Second, some people have argued that we underweight the presidency. We’ve created a second index, which we call “presidency versus everyone else.” In other words, we take the share of the popular vote for president, average the other four metrics together, then average these two metrics together. Interestingly, using this metric, the average score is .02, and the median is .35, again suggesting that there is no advantage for one party or the other over time. The Republicans’ worst score is -39.2, in 1936, while their strongest showing is 32.5 in 1862 (the best post-Reconstruction is 30, in 1920).
Using this measure, the present Republican score is 6.97. This still represents the second-best showing for Republicans since 1930 (it was 10.3 in 1952). In other words, it would not affect our overall conclusions.
Third, some have argued that we ought to have normalized the results. This is a bit technical, but the idea is this: It is extremely rare for a party to win more than 65 percent of the two-party vote for president. But it is relatively common for this to occur under some of the other metrics: It has happened 18 times in the Senate, seven times in the House, and 19 times in the governorships. As we noted above, this can cause the portions of the index with larger ranges to exert more leverage on the index overall, skewing their importance. Again, this is one reason we opted not to weight governorships by state.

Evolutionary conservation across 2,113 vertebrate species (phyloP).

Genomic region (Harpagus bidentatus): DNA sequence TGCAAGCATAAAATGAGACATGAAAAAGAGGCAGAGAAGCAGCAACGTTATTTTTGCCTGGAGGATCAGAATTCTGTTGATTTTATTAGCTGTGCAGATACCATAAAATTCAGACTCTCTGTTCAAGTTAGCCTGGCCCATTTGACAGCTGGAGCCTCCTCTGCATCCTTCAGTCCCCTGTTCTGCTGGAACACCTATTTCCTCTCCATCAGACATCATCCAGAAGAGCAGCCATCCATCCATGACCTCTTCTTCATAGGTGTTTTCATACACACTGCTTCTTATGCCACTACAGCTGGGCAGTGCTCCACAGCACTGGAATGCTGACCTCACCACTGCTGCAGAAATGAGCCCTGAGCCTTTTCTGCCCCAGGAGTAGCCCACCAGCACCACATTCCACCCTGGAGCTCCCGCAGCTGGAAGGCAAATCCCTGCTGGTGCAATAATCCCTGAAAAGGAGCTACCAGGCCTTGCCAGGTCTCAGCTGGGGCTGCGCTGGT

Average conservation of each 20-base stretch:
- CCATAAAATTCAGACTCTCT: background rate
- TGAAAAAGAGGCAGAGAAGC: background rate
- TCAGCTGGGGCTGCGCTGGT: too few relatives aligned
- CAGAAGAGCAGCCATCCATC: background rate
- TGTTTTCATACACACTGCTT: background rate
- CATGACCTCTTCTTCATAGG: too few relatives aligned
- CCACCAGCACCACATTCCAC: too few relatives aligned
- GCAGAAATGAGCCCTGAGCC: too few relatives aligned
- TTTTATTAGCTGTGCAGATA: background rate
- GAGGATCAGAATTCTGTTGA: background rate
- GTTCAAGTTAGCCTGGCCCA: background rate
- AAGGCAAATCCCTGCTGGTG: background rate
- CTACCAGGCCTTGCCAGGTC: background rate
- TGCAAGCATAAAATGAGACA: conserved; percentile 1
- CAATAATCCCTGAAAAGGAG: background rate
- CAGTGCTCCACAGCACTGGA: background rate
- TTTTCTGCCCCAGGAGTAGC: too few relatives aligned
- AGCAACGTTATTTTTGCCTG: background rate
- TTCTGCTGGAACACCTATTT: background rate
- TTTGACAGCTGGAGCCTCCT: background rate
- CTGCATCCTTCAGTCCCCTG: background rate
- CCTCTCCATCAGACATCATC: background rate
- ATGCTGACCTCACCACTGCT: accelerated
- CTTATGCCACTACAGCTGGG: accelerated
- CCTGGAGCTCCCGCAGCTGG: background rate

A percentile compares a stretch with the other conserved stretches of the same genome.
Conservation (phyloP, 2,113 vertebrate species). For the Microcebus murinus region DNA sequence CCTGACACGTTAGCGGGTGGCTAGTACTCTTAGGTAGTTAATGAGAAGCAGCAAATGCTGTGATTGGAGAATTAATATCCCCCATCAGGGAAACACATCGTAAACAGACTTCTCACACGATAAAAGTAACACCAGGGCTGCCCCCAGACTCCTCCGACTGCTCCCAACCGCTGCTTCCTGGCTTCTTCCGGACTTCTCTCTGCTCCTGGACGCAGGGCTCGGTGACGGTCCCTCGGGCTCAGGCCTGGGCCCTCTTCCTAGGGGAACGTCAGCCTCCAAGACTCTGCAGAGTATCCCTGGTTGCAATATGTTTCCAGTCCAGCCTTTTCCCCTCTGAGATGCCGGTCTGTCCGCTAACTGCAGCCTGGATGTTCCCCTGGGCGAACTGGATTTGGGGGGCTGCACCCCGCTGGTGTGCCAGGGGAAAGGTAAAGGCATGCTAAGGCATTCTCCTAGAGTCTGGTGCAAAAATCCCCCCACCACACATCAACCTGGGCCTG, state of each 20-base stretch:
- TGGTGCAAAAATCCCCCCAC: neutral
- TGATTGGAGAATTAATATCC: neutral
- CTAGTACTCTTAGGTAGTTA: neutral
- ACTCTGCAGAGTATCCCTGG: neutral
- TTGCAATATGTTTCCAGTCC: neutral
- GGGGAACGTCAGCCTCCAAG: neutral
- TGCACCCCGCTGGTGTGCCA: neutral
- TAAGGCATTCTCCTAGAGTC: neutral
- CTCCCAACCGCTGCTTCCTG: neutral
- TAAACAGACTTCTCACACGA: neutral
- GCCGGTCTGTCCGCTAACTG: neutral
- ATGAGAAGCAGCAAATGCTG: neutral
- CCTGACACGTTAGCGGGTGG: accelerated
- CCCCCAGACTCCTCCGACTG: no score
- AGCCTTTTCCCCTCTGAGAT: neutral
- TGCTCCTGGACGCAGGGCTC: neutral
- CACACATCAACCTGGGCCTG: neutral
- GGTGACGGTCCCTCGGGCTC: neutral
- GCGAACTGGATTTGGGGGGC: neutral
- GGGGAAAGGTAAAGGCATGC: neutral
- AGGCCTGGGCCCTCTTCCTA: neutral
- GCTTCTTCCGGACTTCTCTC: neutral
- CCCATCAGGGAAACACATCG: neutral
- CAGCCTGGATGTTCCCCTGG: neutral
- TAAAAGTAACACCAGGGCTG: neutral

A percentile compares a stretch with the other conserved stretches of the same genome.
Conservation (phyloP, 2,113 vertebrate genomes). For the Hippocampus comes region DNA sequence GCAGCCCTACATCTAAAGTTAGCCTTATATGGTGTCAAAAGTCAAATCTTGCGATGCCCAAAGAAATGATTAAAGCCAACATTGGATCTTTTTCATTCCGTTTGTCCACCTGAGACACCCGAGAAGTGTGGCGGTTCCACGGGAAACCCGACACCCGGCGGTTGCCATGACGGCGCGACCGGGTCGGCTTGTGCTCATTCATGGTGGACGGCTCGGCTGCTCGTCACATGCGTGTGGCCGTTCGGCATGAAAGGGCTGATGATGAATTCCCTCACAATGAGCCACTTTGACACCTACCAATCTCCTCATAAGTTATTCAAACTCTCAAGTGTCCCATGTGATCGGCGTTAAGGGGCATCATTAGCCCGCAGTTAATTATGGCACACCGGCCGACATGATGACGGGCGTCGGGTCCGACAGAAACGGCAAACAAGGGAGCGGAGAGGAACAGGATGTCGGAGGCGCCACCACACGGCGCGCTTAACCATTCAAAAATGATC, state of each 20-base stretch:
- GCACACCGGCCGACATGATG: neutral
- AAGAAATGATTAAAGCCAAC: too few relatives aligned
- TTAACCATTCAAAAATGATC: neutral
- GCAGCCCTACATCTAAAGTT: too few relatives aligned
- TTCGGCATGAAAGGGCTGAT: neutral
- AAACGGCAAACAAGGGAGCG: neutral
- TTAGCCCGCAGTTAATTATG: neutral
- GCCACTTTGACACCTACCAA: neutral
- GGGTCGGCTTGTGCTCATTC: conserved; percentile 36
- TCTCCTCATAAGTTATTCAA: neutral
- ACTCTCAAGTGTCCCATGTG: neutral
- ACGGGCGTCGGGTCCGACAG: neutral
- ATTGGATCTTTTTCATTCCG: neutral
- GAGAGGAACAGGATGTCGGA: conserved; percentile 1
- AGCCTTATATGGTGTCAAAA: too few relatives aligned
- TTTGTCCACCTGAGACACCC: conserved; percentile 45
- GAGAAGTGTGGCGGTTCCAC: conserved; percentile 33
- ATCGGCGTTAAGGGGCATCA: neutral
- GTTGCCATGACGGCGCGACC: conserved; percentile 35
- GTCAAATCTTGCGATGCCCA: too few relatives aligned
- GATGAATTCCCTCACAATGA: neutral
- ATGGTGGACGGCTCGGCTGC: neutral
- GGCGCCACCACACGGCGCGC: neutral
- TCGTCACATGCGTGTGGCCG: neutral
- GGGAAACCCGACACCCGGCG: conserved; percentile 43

We have gone ahead and “normalized” the five pieces of the index by, in effect, stretching them to similar lengths. Happily, it does not substantially affect the results.
None of this is to say that Republicans are building a permanent majority of any sort. It is simply to say that when one takes account of the full political picture, the Republican Party is stronger than it has been in most of our readers’ lifetimes. This is important, and more analysis should take account of this fact.